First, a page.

"We want our members to tell us how they feel about this," she said. "We would just like cabinet to know the feelings of our members. John Key did say that if the sector wasn't on board with this it wouldn't go through," she said.
It was also a chance to discuss better funding options and greater equity in the system, she said.
"More funding to lift our tail and lift our children that are at risk of not achieving."
Otumoetai Primary School principal Geoff Opie was concerned the new funding model would make it difficult for schools to afford more experienced teachers who commanded higher salaries.
While the current system, was not perfect it actually worked reasonably well, he said.
"This (the global budget) has the power to make class sizes a lot bigger."
Mr Opie was also interested to hear how private and charter schools would be funded under the scheme.
Ministry of Education deputy secretary for strategy, planning and governance Ellen MacGregor-Reid said it was very early days in the discussion with no chanced proposed until at least 2019.
"We've been talking since May to representatives of all the major groups in the early childhood and schooling system about new ways of funding education for 0-18 year olds, because we wanted to get their input at the very earliest stage, well before any decisions are made, and well before a new funding system is even designed," she said.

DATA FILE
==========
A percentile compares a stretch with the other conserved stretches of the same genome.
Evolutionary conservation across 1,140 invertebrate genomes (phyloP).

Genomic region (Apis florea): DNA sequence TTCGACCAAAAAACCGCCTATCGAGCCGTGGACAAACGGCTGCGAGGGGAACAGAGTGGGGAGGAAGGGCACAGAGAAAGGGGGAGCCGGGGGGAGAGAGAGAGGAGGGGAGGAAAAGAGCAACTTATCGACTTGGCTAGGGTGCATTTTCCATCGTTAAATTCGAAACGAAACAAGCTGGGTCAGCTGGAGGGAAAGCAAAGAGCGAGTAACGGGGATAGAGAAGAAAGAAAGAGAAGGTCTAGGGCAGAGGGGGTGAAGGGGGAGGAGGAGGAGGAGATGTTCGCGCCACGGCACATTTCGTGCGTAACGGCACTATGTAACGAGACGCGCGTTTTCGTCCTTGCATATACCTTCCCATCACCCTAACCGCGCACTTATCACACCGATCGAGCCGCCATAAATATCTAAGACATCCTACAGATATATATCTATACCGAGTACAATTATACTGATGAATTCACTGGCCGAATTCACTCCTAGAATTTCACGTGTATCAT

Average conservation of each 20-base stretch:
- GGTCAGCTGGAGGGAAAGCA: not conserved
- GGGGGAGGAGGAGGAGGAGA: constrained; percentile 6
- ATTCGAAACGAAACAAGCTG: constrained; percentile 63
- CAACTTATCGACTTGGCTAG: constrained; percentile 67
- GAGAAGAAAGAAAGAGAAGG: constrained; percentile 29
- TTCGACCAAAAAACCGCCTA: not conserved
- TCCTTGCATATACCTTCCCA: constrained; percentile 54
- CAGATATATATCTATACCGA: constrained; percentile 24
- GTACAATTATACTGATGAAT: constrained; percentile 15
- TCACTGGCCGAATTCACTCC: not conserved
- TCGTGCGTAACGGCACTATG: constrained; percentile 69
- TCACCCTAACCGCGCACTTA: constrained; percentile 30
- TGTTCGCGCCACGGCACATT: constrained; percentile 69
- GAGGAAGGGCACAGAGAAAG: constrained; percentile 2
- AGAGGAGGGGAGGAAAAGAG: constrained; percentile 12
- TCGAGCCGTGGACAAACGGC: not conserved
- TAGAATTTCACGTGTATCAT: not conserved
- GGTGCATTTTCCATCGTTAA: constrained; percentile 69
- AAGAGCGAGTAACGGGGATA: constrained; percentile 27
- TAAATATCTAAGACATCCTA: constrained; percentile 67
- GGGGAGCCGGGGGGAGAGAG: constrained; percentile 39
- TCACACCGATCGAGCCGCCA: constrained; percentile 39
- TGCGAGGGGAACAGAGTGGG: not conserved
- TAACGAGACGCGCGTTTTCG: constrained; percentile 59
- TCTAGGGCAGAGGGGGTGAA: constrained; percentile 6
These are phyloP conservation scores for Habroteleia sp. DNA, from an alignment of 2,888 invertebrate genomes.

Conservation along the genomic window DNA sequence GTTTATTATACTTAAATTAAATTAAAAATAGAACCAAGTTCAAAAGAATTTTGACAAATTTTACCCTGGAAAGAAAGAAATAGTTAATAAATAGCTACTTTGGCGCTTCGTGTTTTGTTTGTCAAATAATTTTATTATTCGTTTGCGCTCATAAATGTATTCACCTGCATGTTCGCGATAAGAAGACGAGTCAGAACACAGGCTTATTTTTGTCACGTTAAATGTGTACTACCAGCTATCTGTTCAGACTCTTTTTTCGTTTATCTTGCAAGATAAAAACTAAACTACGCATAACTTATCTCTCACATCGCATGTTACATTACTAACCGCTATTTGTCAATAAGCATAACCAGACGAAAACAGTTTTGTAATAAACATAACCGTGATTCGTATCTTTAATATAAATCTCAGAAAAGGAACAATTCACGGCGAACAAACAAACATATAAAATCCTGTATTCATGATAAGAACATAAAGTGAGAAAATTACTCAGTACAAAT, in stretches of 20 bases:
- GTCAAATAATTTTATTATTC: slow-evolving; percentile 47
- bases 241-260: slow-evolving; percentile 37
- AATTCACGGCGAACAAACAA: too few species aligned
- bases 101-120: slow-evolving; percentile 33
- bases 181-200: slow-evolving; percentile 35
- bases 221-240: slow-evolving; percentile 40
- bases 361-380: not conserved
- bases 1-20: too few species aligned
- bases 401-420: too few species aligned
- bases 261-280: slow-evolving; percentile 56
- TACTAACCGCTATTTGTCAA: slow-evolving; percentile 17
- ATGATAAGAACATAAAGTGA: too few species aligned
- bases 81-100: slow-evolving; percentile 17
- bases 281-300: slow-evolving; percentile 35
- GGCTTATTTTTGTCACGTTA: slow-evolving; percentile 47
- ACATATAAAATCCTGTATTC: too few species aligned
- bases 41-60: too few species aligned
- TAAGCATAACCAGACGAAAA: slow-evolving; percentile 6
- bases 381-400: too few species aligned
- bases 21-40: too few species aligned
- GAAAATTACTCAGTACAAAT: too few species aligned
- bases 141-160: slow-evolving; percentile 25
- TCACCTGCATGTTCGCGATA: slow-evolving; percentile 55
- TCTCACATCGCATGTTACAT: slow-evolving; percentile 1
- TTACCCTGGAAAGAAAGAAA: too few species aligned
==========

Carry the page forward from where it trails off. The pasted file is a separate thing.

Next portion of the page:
"This process is about determining what should be included in commissioning any further, more detailed work, on possibilities for a new funding system.
"What happens next is the Minister is due to receive a summary of that group's recommendations, before considering with Cabinet what to take to the next stage of work.
Ms MacGregor-Reid said the global budget was one of seven proposals in the funding review.
"The intention of the global budget proposal is to give Boards of Trustees more choices in how a school uses its resources. Boards of trustees, which include the principal of the school, work to provide a high quality teaching and learning environment for staff and for children. It's unlikely boards would choose to use their funds in a way that would undermine either of those things," she said.
"We'd like to reassure principals that under the global budget concept the actual salaries of teachers, including those of the most experienced teachers, would continue to be met by the Government."
There was no proposal to change the current policy of increasing funding to keep up with population growth and inflation, she said.
"The funding review is about how that money can best be directed to ensure that every child and young person receives a great education."
PPTA Western Bay of Plenty and Bay of Plenty NZEI paid union meeting
Wednesday, September 14 from 9am
ASB Baypark Stadium, Mount Maunganui
- Teachers are entitled to attend the meeting under the State Sector Act 1988.
- Non-union members are welcome to join the first section of the meeting.
- Fewer teachers and larger class sizes
- Less job security for teachers
- Lower quality teaching
- Fewer hours for teacher aides and support staff
- More complex financial work for Boards of Trustees